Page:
However, the relationship between the two organizations under the megadeal hit several speed bumps before its dissolution, according to multiple current and former TSM employees.
On June 4, 2021, the naming rights deal between TSM and FTX debuted with a fancy video describing how the relationship started (TSM’s CEO, Andy Dinh, and FTX’s chief executive, Sam Bankman-Fried, have a shared passion for “League of Legends”) and an article in the New York Times. But the exchange unraveled rapidly this month following a liquidity crisis stemming from FTX’s alleged misuse of customer deposits.
On Nov. 11, Bankman-Fried resigned and the company filed for bankruptcy. FTX is now under investigation by the Justice Department, the Securities and Exchange Commission and the Commodity Futures Trading Commission.
FTX did not respond to The Washington Post’s request for comment.
FAQ: Why the FTX collapse has plunged the crypto world into upheaval
There’s no evidence that FTX’s collapse or the dissolution of the naming rights deal between the two companies will have an immediate material impact on TSM’s books. Still, many prominent organizations in the esports industry have faced layoffs in 2022; TSM alone has seen three rounds of layoffs this year. The end of a record-setting deal in an industry awash in crypto money may have consequences down the line for the entire esports economy.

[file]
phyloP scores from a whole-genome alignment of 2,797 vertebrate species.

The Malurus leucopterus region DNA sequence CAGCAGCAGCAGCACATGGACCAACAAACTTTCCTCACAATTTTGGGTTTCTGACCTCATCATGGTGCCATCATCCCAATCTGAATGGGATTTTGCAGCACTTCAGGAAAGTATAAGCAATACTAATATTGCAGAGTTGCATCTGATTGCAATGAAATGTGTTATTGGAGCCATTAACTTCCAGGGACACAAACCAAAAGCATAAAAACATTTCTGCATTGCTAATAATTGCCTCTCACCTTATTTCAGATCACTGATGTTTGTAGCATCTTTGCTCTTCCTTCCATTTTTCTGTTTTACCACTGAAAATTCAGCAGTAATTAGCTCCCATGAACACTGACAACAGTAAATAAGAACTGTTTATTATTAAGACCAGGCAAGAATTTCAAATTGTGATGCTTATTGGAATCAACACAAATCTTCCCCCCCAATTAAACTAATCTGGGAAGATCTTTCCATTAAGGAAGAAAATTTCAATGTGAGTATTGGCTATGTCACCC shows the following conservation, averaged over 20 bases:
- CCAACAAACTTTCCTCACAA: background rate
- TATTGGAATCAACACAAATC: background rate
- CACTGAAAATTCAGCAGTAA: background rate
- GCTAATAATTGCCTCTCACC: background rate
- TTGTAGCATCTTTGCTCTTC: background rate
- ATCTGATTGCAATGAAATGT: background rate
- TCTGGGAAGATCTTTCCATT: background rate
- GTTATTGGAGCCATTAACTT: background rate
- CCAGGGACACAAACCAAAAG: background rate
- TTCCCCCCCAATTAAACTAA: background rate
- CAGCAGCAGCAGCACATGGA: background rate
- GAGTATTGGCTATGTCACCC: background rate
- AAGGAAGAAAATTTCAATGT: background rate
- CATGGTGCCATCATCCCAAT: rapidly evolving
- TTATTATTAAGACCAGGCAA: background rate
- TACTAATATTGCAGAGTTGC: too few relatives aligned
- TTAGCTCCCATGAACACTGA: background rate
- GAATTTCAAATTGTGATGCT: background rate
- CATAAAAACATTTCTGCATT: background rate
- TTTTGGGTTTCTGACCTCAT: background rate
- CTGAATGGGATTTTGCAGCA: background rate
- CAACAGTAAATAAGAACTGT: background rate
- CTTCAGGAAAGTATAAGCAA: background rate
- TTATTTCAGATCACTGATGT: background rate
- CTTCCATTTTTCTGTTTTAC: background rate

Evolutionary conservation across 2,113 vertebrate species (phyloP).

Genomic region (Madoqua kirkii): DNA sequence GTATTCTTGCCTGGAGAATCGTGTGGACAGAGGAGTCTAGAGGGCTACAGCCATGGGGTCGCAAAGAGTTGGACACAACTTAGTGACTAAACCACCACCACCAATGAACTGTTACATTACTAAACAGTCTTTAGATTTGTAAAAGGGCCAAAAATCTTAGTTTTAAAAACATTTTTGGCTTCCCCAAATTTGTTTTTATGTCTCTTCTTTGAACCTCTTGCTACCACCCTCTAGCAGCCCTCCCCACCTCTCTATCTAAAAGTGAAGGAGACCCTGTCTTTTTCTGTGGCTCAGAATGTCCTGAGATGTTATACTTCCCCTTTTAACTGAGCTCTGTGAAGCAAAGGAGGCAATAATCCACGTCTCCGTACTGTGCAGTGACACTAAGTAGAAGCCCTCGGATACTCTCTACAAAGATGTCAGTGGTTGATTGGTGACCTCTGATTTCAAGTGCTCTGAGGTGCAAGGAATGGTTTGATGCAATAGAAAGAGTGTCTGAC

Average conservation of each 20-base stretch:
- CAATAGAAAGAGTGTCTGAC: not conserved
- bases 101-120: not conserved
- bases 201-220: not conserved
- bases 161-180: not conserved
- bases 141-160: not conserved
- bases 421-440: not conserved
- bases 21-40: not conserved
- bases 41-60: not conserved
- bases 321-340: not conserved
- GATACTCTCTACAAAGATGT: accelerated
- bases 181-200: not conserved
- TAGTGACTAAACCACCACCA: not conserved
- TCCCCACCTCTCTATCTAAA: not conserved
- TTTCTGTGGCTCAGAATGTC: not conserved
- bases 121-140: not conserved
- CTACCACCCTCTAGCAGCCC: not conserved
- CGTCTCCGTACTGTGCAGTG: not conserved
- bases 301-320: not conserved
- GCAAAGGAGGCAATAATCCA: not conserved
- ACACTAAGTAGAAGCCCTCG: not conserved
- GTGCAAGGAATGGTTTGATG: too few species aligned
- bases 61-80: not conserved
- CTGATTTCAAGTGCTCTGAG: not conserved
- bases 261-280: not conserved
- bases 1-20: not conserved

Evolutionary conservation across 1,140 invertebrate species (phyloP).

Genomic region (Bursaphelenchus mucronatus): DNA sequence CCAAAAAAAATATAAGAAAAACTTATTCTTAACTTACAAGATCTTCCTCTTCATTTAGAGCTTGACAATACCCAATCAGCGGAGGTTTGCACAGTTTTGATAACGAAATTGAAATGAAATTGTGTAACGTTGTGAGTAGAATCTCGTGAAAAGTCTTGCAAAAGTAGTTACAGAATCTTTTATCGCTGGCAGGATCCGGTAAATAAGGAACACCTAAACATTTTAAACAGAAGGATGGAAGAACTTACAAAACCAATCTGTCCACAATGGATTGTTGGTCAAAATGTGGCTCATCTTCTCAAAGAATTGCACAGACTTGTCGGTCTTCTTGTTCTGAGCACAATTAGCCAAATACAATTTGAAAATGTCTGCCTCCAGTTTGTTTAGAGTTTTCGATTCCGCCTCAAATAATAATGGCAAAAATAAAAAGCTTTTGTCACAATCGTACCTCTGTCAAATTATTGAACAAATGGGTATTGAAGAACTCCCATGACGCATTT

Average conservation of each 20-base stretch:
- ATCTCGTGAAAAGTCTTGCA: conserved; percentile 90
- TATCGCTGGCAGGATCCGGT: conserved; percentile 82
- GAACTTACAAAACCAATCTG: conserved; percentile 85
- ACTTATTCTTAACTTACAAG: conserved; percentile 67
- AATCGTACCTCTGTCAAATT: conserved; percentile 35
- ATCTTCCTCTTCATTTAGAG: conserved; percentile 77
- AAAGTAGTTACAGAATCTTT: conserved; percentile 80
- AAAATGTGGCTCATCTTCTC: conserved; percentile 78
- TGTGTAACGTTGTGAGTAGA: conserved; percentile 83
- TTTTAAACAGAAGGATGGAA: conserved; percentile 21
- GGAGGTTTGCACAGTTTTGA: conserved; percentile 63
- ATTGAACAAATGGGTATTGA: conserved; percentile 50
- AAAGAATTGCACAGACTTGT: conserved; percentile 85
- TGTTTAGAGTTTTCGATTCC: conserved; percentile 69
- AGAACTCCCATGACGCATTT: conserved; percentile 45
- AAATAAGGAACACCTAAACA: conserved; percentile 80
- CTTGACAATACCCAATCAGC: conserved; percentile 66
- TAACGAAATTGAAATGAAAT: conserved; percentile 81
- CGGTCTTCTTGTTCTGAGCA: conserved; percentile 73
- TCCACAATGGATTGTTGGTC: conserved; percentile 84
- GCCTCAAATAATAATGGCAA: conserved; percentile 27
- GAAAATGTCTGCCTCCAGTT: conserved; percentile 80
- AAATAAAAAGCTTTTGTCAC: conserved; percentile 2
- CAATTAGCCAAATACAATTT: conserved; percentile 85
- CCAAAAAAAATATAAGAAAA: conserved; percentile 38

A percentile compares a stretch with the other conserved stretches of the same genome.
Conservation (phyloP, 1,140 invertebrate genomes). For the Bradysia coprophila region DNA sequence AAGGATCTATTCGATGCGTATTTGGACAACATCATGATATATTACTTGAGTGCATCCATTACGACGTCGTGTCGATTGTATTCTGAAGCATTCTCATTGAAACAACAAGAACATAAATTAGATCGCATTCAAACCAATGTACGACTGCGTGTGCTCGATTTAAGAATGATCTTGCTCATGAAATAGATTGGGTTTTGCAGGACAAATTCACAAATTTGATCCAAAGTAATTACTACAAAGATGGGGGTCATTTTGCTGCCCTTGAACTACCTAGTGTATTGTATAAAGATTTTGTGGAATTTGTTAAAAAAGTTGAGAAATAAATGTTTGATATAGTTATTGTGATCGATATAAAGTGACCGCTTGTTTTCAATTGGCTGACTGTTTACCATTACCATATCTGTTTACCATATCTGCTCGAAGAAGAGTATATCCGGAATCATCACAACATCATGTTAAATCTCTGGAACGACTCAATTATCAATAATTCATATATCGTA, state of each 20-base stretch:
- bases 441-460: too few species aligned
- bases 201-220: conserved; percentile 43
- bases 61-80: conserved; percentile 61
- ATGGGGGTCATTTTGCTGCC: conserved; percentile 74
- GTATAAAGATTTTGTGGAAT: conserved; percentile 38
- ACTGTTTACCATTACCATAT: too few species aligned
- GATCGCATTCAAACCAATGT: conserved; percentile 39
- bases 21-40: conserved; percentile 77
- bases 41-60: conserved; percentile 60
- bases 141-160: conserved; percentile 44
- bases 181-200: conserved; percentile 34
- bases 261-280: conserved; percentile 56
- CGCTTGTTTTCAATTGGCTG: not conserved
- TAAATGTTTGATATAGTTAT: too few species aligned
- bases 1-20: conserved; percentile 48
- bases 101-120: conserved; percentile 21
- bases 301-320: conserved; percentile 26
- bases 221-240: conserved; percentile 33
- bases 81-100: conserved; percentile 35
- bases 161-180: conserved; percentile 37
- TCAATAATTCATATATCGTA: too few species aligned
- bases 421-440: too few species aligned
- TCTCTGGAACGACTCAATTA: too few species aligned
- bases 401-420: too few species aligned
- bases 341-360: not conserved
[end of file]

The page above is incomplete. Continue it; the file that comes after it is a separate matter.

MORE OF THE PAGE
The terms of the naming rights deal involved several cryptocurrency-related expenditures on the part of TSM. In June of 2021, for example, the esports organization announced it would be buying $1 million worth of FTT, a crypto token belonging to FTX. At the time of the announcement, the price of the token hovered just under $35; today, it is priced at under $2.
“TSM has not held FTT since Q2 2022,” Sheldon, the TSM spokesperson, told The Post. “We do not hold any cryptocurrency on our balance sheet currently.”
As part of the naming rights deal, TSM also told employees they could buy a certain amount of the cryptocurrency Solana on FTX’s U.S. exchange and be reimbursed for it. Employees who spoke to The Post said TSM allotted how much an employee could spend and be reimbursed for based on seniority; current and former employees described seeing reimbursements ranging from $500 to $1,000. FTX and Bankman-Fried have long been proponents of Solana; the cryptocurrency community sometimes refers to SOL, the Solana token, as a “Sam coin,” referring to the FTX executive.
TSM declined to answer The Post’s questions about Solana, writing instead that the company did not distribute FTT to employees.
Report: At TSM and Blitz, staff describes toxic workplace and volatile CEO
Problems with the naming rights deal arose immediately: On the day of the deal’s announcement, Riot Games, the publisher behind the most prominent esport in which TSM participates — the one in which it started: “League of Legends” — said it would not allow the organization to display FTX’s name in-game. TSM continued to compete in “League” without the FTX brand in-game, but made moves to enter esports in which the developer and tournament organizers would allow them to use the name.